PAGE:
Are you happy? Is your team happy? Happy can sometimes feel like a soft word. Or something that feels pretty abstract.
James Key Lim, chief executive of Delivering Happiness at Work, has shared the findings from a large meta-analysis study that happy employees have on average 31% higher productivity, their sales are 37% higher, and their creativity is some three times higher than less-happy workers.
Those are some pretty impressive stats. Given that, below are three ways that we at Fierce work with leaders to create happier teams.
According to 80 percent of respondents from a Fierce survey on characteristics of good bosses, taking action to request input around ideas and strategies is one of the most vital things managers can do to create great relationships.
Tip: Have an hour one-on-one conversation with every person who reports to you. Use some of these sample questions: What has become clear to you since we met last? What topic are you hoping that I won’t bring up? What do you wish you had more time to do? What is currently impossible to do that, if it were possible, would change everything? And then, really listen.
Managers who foster and encourage honest feedback from employees position their companies to make more money than those that don’t, according to a 2012 Corporate Executive Board and Harvard Business Review study titled “Open-Door Policy, Closed-Lip Reality.” This study found that organizations that rated highly in open communication delivered a 10-year total shareholder return of 7.9 percent compared to 2.1 percent at other companies.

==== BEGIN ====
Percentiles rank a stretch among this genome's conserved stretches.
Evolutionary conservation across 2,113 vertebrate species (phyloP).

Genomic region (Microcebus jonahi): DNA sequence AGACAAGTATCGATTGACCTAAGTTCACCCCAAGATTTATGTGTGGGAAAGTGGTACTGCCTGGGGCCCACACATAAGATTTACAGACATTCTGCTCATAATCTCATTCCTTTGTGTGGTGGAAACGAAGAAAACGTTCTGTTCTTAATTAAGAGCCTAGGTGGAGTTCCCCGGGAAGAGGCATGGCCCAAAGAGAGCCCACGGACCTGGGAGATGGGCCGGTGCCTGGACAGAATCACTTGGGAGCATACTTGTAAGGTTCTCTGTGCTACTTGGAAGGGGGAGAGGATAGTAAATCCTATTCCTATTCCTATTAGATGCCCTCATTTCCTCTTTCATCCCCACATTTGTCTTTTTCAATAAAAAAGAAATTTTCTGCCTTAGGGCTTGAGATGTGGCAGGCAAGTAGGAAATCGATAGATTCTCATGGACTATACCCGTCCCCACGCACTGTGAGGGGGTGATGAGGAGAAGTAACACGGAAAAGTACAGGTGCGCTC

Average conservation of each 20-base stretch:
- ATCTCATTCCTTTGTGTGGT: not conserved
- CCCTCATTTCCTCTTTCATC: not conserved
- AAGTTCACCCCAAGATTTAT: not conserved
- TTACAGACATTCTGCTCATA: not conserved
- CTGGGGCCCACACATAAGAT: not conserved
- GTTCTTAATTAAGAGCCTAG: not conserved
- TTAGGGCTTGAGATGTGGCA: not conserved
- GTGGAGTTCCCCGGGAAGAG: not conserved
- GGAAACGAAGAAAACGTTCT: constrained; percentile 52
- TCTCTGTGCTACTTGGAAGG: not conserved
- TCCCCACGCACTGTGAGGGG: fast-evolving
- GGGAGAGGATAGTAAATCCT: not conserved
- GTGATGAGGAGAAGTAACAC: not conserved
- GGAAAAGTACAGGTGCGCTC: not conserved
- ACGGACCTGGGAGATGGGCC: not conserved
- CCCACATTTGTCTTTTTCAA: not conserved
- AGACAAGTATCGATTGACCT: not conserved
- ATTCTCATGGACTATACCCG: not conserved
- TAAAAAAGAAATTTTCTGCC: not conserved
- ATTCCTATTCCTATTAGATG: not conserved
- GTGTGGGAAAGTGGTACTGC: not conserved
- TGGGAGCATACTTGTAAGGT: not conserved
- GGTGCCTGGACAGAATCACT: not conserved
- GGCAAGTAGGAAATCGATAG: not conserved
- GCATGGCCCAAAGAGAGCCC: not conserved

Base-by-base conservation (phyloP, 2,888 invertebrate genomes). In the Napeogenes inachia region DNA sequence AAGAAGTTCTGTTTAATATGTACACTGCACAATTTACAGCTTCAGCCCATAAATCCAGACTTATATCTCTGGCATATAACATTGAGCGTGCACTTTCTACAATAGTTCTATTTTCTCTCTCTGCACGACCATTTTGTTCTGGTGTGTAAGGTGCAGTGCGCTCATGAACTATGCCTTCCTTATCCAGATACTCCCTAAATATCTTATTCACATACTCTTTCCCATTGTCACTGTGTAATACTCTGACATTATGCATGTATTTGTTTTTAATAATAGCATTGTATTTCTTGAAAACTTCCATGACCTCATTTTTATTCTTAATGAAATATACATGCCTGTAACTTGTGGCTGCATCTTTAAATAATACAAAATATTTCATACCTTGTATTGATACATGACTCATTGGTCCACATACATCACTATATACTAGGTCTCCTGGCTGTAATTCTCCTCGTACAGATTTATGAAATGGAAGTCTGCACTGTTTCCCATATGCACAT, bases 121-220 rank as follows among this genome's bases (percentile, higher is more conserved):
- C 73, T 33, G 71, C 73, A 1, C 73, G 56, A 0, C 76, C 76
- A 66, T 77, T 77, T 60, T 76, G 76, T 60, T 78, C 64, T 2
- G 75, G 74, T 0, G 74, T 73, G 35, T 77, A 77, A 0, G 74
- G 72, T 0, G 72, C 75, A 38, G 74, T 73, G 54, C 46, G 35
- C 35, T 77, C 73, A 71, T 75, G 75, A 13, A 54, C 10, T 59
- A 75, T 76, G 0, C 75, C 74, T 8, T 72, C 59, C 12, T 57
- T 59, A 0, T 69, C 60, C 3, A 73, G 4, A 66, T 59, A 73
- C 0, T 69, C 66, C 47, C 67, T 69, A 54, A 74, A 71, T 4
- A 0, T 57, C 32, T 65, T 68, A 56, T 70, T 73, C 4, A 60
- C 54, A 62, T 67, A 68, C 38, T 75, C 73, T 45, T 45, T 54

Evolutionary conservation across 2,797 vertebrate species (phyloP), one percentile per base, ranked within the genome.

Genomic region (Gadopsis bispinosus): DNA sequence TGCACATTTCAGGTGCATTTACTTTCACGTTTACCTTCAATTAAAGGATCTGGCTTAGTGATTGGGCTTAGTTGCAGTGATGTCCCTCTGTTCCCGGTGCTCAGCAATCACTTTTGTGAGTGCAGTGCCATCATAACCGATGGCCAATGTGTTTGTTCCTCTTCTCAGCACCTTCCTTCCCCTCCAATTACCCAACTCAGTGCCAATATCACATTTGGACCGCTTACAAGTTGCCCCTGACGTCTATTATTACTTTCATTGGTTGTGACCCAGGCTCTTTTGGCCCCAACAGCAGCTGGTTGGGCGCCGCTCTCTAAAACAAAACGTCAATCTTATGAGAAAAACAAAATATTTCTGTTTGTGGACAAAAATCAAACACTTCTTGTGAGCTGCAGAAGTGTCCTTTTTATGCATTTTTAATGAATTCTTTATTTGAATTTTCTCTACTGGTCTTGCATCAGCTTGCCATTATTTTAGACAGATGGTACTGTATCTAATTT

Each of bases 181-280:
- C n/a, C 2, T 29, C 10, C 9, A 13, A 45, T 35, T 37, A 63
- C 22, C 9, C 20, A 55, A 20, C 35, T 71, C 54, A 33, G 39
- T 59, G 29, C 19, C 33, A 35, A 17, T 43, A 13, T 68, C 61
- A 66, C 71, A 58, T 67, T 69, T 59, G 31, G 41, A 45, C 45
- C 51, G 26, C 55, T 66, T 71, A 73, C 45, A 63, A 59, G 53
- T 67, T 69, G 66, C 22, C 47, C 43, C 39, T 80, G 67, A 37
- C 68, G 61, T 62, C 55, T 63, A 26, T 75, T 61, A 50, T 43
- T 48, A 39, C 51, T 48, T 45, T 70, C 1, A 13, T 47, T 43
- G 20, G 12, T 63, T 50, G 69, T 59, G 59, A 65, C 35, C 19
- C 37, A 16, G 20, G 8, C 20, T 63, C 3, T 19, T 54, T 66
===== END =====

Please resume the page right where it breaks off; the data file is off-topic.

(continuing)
Tip: Feedback needs to be clear, insightful, well thought out, and specific. If you or people on your team do not have that skill, bring in Feedback training. Practice giving feedback to each other and evaluating others’ feedback. Many times people have the best intentions to be clear and concise, and yet, delivering and crafting communication takes practice and confidence.
How do your team members feel after an interaction with you? Energized or deflated? Have you ever asked them? This tip is about emotional intelligence and honing the ability to inspire and motivate.
Tip: Make a commitment to take responsibility and accountability for how you show up. Ask yourself: To whom do I need to apologize? Who deserves my praise? Who deserves my recognition?
These tips may seem simple and rather ordinary, however, they truly have the capacity to shift your life and your team in ways that you can’t even imagine.
We see it every day in organizations.
Do you have any tips to make a team happier?
This blog was originally published on August 19, 2015 by Stacey Engle, EVP of Marketing.